The school plans to increase admission sizes into the nursing program according to Franta. “We will increase our admissions by another 10 students next year to bring that annual undergraduate admissions to 130, a 30 percent increase overall,” Franta said.

“This year, our plan is to admit 120 undergraduate students to the basic and accelerated programs, where two years ago,” Franta said. “We were admitting 90 students.”

Franta continued to reveal more on the future of the Nursing program, stating that they are in the final stages of approval with the doctorate nursing practice; he estimates that it would be finalized by summer for fall 2018. “At capacity the graduate program will increase from 80 students to 160 students,” Franta said.

The accelerated growth and student success in class and field work are results of the hard work students and faculty have been dedicating to the nursing program since 1964.

Carisa Medina, a Junior Nursing Student at CSU-Pueblo, spoke highly of her experiences in the nursing program. Medina said the program was is a really great experience where she is able to learn a lot about nursing opportunities through supportive peers and faculty members.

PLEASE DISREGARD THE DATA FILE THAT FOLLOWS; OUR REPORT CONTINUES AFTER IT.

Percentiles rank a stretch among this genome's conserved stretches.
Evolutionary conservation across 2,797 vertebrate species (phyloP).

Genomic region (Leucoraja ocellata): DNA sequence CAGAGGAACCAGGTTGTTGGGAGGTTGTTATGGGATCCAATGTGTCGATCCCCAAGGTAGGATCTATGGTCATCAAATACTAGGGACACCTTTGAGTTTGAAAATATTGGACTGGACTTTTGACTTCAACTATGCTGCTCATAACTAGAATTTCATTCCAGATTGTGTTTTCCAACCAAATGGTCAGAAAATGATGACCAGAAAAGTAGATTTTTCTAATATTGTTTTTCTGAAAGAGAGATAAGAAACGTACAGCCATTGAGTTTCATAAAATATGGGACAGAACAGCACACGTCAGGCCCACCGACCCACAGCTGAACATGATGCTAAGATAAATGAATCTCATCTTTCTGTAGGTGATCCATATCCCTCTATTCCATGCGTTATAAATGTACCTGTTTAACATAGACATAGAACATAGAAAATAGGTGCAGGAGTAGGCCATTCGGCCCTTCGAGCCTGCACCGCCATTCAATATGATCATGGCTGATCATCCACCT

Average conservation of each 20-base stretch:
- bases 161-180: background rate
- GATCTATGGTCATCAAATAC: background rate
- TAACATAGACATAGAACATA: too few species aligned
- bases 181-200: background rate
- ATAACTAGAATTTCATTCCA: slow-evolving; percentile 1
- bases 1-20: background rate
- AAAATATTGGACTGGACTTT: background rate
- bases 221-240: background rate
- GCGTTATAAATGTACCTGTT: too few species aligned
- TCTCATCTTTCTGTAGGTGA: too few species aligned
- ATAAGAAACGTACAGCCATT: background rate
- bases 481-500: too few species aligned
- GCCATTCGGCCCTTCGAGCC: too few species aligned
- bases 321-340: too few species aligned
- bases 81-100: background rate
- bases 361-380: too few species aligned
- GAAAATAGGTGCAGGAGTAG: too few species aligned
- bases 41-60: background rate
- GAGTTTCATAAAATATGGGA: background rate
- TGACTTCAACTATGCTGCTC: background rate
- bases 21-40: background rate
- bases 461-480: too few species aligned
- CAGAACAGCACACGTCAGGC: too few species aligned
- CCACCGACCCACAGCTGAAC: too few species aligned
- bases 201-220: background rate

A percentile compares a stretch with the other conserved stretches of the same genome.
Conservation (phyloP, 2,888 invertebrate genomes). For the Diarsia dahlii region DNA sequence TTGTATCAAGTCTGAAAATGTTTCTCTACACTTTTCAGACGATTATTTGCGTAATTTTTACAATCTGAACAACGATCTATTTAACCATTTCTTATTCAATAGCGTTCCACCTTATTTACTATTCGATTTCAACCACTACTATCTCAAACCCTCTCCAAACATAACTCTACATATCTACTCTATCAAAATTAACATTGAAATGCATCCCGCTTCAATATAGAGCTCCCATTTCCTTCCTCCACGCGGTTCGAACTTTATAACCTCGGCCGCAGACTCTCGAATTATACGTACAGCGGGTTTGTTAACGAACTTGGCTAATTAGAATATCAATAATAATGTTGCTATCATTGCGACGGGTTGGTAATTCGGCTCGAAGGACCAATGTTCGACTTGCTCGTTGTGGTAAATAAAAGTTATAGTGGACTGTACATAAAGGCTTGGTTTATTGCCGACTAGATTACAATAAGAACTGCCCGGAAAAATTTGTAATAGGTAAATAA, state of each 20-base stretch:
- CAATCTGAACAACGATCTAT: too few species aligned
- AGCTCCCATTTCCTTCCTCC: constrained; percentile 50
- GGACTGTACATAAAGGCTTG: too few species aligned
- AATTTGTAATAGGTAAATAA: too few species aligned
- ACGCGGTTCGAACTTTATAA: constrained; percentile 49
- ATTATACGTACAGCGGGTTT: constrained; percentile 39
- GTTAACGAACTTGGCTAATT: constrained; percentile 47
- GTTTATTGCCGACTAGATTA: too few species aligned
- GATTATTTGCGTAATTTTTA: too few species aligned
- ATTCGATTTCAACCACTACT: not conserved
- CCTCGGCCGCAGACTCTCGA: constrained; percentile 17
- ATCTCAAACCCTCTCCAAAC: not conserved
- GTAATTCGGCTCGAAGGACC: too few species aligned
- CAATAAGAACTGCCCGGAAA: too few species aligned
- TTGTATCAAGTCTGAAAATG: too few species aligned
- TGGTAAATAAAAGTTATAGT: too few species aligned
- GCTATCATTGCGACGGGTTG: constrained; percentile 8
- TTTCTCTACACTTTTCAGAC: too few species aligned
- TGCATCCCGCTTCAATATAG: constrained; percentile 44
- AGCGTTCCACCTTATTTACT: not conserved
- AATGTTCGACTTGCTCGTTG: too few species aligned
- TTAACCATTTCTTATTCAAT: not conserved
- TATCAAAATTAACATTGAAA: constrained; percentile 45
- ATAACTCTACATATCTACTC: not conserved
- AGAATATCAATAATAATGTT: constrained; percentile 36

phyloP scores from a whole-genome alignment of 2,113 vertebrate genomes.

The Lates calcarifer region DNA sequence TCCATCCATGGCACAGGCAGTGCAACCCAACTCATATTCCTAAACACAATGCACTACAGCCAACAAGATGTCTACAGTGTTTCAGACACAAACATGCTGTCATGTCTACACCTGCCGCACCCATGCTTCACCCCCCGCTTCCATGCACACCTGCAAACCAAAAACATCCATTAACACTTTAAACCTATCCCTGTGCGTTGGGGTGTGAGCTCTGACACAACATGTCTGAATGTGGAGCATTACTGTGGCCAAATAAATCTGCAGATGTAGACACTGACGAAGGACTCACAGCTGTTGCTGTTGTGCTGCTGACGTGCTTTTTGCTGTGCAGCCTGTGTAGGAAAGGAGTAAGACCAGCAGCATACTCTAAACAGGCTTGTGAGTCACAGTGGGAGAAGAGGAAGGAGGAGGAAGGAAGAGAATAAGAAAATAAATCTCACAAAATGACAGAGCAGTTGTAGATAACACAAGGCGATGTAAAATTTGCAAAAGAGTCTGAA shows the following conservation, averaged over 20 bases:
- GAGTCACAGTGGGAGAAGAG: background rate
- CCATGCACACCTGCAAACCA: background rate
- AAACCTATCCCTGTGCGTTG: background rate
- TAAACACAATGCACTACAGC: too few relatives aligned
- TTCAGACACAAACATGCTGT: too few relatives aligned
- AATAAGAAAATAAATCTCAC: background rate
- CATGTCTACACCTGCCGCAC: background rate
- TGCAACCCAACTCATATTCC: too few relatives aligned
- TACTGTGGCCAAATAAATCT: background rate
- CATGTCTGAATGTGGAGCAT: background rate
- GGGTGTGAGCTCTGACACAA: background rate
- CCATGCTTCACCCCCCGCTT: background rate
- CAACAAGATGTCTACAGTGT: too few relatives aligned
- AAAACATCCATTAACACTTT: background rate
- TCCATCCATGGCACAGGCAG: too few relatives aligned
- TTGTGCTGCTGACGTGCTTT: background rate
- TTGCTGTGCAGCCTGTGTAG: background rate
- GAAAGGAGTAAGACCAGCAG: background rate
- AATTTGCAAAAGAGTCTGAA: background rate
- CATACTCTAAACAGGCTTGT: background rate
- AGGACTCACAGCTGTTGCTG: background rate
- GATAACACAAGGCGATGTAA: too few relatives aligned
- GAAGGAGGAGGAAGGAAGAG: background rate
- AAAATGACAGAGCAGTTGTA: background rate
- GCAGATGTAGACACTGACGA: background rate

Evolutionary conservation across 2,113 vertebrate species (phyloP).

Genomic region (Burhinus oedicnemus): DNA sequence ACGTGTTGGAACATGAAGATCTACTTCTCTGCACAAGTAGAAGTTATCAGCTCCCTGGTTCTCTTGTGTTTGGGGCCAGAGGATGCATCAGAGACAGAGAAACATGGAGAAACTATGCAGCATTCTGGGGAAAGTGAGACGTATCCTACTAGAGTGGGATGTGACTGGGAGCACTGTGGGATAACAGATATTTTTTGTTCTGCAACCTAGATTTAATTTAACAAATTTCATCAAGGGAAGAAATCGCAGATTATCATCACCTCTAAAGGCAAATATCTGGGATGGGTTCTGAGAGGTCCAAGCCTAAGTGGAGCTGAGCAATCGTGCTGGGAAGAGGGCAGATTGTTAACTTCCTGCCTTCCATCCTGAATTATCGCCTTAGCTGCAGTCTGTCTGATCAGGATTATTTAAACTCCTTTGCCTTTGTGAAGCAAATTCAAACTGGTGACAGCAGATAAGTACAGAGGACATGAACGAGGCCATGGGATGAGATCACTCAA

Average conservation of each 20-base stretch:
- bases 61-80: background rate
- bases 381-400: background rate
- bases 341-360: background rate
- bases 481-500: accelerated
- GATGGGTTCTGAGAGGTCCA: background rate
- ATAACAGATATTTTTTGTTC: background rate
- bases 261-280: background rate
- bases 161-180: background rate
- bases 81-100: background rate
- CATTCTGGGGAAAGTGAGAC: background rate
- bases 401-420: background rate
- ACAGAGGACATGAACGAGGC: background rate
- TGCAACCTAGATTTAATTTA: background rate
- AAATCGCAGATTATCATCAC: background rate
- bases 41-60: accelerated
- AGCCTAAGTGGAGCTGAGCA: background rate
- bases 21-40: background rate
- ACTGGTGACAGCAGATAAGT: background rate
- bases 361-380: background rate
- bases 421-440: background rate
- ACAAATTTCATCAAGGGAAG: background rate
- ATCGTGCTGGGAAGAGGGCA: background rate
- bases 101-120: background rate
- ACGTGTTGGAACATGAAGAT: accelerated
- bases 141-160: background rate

“Through being in the program, you definitely learn to network yourself,” Medina said. Medina is completing her education at CSU-Pueblo alongside a field externship with Parkview Medical Center.

In response to the hypothetical potential of the School of Nursing being expanded in the future past the halls of the Technology Building, Medina said she hopes for the same level of expansion as the Hassan School of Business to handle a potentially large influx of students as the Nursing program grows.

Trish Mathis, a Senior SCANS faculty representative, wishes to see the new class of nursing students at CSU-Pueblo lessen their anxieties about the program and realize the opportunities each student has to get the help they need to succeed. “Be passionate about what you do and you’ll be successful,” Mathis said.

The convocation ended with a short student-produced parody music video about thanking your nurse and the overdramatized lives of nurses in hospitals, which drew much amusement from students and their families in the crowd.